For any given liquid, under any given conditions, there exists a critical velocity the value of which depends upon theratio of the inertia forces involved to the viscous forces. One method of determining the critical velocity of a given liquid flowing through a pipe or conduit involves the computation of what is called the Reynolds number for that liquid, the Reynolds number of the liquid being determined from the following equation:
R pipe diameterXfluid velocity kinematic viscosity where D=pipe diameter V=fiuid velocity u=absolute viscosity p=density of liquid when the Reynolds number exceeds an upper critical value of from 2000 to 3000 turbulent flow occurs, whereas, when the Reynolds number is below this critical value streamline flow occurs.
With the knowledge in mind that the Reynolds number may not be exceeded if streamline flow is to be maintained, and that the diameter of the pipe through which the liquid flows, as well as the absolute velocity and density of the liquid are factors in the Reynolds. number formula, the design of a specific means for effecting the necessary pressure drop in the flowing liquid can be undertaken with the aid of further formulae of proven value heretofore used in' the design of conduits utilized for the transmission of flowing liquids.
It has been previously said that the carbonated liquid must be stored under considerable pressure. In this state, the liquid has potential, or stored-up, energy by virtue .of its pressure. Before the drink can come to rest in a glass or cup, this energy must be used up. One way of using up this potential energy, which is now almost universallyused, is to allow the liquid to squirt out through a small nozzle. In this case, the potential energy is immediately converted. into kinetic, or velocity, energy, and causes the liquid to come rushing out at a velocity far above the critical velocity for streamline flow. The turbulent stream of liquid thus created hits violently into the glass, and the "velocity energy is eventually turned into heat in the liquid through the violent turbulence of the liquid in the glass.
There is another way in which the potential, or stored-up energy of the liquid may be used up. This is by arranging to have the .potential energy used up by the friction created during the flow of theliquid through the dispensing system. It is possible to use up virtually all of the'energy of the liquid infriction, so that the liquid issues from the discharge end of the nozzle at atmospheric pressure, and virtually no velocity, and the present invention contemplates the utilization of a friction means for accomplishing this objective. In the design of such a means to act upon a selected liquid, which shall be capable of practical use, it is desirable to first consider the, Reynolds number equation above set forth.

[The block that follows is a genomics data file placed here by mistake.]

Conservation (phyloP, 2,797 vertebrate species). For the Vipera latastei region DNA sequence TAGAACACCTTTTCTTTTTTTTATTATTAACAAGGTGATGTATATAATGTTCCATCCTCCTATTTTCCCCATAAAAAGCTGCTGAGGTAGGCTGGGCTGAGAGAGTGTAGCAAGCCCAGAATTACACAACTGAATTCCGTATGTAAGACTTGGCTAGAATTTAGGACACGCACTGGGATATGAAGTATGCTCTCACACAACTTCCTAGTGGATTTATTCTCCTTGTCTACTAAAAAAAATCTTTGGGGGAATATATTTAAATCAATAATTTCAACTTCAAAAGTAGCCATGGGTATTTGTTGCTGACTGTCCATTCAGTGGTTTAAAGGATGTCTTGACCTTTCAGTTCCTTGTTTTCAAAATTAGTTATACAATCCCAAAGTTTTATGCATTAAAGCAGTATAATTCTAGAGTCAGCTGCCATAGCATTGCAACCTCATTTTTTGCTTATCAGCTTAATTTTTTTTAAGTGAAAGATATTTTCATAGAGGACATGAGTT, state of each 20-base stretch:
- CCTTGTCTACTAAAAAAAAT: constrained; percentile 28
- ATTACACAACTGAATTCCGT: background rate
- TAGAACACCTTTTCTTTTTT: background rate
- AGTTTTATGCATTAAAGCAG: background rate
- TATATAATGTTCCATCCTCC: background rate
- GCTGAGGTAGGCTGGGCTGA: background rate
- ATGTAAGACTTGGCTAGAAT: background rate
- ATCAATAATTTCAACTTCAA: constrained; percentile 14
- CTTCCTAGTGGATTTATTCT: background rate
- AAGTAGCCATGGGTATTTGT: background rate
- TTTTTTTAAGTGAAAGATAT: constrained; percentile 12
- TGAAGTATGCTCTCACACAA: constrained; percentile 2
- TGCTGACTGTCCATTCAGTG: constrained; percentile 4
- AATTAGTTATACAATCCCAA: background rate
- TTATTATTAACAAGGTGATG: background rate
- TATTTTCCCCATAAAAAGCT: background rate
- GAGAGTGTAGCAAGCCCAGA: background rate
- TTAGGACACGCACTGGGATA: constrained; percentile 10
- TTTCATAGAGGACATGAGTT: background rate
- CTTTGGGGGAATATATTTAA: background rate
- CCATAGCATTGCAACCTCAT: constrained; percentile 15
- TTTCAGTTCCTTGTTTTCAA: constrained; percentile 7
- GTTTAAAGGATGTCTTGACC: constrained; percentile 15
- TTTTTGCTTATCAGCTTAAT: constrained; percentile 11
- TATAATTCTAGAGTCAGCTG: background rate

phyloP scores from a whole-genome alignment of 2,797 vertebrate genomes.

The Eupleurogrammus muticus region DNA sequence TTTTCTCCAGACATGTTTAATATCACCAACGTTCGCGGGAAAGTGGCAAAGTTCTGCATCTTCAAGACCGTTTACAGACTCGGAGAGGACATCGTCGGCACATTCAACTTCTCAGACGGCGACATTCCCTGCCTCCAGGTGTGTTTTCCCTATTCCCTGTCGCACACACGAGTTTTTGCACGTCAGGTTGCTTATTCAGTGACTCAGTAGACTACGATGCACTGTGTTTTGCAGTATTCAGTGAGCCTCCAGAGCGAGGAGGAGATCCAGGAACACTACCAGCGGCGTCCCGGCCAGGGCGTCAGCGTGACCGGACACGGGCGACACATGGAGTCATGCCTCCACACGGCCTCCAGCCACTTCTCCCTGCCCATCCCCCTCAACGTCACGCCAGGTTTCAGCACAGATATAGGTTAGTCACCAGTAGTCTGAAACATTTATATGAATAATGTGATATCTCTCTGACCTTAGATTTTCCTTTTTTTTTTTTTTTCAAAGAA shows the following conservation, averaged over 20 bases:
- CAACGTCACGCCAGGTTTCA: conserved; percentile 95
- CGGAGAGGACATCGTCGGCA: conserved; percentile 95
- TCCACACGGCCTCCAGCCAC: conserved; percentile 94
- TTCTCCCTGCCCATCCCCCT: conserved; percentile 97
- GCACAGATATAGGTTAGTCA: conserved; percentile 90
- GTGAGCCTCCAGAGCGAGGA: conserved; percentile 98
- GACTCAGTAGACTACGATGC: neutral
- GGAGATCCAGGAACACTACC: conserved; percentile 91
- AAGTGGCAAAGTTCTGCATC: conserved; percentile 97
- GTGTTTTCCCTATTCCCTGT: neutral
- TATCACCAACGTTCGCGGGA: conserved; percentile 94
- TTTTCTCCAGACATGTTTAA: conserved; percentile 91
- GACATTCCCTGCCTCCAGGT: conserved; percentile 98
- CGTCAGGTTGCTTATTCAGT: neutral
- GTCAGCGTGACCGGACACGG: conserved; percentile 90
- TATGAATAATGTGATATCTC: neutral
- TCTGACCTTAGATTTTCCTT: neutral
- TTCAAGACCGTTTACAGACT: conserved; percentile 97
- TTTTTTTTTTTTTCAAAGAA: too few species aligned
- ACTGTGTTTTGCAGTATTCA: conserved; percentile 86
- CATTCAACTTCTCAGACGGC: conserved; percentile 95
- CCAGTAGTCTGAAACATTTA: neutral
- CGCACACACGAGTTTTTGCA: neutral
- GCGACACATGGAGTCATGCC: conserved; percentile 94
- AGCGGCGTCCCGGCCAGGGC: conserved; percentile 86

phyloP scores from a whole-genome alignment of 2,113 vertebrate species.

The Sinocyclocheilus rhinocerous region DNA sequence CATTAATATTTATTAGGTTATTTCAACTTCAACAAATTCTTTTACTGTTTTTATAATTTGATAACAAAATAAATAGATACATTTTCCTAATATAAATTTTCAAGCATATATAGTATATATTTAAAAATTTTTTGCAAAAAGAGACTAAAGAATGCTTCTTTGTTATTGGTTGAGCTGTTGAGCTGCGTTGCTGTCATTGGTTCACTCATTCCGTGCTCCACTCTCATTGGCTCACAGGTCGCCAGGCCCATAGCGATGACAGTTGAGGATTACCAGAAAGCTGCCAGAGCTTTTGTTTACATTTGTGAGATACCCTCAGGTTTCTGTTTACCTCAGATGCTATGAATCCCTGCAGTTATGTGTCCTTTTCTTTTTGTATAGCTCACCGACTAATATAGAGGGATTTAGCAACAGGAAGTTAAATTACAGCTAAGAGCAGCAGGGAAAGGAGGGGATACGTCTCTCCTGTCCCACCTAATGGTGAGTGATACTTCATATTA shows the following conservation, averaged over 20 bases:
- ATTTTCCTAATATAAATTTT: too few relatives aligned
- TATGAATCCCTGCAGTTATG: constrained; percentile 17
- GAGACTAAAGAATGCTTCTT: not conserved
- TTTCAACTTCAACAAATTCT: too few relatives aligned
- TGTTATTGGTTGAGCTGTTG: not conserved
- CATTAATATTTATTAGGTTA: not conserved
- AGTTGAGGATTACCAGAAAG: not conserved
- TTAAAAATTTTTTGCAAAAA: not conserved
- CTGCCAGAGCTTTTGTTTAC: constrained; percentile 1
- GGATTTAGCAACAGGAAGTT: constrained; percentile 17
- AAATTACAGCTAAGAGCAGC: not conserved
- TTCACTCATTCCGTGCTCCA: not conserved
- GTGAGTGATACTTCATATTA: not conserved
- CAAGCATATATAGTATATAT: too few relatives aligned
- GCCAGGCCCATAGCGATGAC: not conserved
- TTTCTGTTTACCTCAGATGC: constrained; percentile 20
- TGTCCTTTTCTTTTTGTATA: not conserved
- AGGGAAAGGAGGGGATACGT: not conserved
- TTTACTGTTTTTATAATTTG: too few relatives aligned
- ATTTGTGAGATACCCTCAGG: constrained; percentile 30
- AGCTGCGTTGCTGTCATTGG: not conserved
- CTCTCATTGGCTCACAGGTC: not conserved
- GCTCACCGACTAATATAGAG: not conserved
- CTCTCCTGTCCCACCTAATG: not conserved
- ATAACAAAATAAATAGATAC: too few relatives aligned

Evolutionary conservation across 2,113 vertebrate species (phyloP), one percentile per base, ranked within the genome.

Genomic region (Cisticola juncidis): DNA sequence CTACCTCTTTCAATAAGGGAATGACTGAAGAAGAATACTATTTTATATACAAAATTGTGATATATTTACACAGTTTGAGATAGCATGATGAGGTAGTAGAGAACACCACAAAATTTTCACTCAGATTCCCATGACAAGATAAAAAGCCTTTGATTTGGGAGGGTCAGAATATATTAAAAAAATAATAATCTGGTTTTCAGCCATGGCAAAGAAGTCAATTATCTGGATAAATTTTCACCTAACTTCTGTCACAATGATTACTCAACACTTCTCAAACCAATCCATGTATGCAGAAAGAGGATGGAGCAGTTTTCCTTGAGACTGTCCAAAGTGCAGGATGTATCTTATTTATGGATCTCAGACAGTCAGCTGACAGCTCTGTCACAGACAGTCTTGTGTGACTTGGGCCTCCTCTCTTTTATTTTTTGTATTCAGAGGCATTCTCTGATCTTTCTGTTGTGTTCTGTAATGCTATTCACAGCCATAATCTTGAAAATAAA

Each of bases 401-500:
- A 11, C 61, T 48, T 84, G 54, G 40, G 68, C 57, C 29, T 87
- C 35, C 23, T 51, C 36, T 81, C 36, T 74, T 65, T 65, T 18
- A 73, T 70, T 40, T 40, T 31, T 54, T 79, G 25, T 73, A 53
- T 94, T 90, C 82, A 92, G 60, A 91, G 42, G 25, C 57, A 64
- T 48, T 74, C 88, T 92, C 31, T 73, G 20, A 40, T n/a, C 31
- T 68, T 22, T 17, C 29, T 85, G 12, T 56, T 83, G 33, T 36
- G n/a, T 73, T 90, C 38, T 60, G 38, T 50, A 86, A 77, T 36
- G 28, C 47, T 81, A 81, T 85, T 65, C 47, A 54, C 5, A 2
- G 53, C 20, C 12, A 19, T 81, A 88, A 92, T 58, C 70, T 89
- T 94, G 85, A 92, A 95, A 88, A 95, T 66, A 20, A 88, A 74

The kinematic viscosity is constant for a given liquid at fixed temperature, so that the Reynolds number varies as the product of the pipe diameter and the velocity. The significant feature of this is that, by making the pipe very small, we can .make the velocity very high and still have the hr=loss of pressure due to friction f=a coeflicient depending on Reynolds number Where:
L=length of the pipe D=diameter of pipe V=velocity of flow g=acceleration due to gravity An examination of this formula shows that the loss of pressure due to friction in the pipe increases as the square of the Velocity and inversely as the diameter of the pipe. Thus, if the pipe is made as large and the velocity increased ten times (as may be done without causing turbulent flow), the length of pipe needed to use up the pressure in the liquid under these conditions will only be /1000 of What it was before. It is naturally necessary to increase the number of pipes as they are made smaller, in order to carry the same quantity of liquid. This increase must be in inverse proportion to the change in diameter. That is, if it is decided to reduce the diameter to 1%, and increase the velocity ten times, as above, then ten of the small pipes will be needed to carry the same quantity of liquid per second as the original pipe.
While it is possible to accomplish the desired result by the use of a number of small d=ameter tubes such a means has certain practical disadvantages, the chief of which are that the small 'tubes cannot readily be cleaned, and that a nozzle designed this way is not easily made adjustable for various pressures. It is therefore desirable to design some other means having'the same characteristics. In so doing, however, it is desirable to give initial consideration to the essential features. of such a nozzle.
The important characteristic of a small tube, which governs the friction loss in that tube, is
Cross section area Wetted perimeter X-section area. Wetted perimeter 1.0 The total area of all the tubes together is: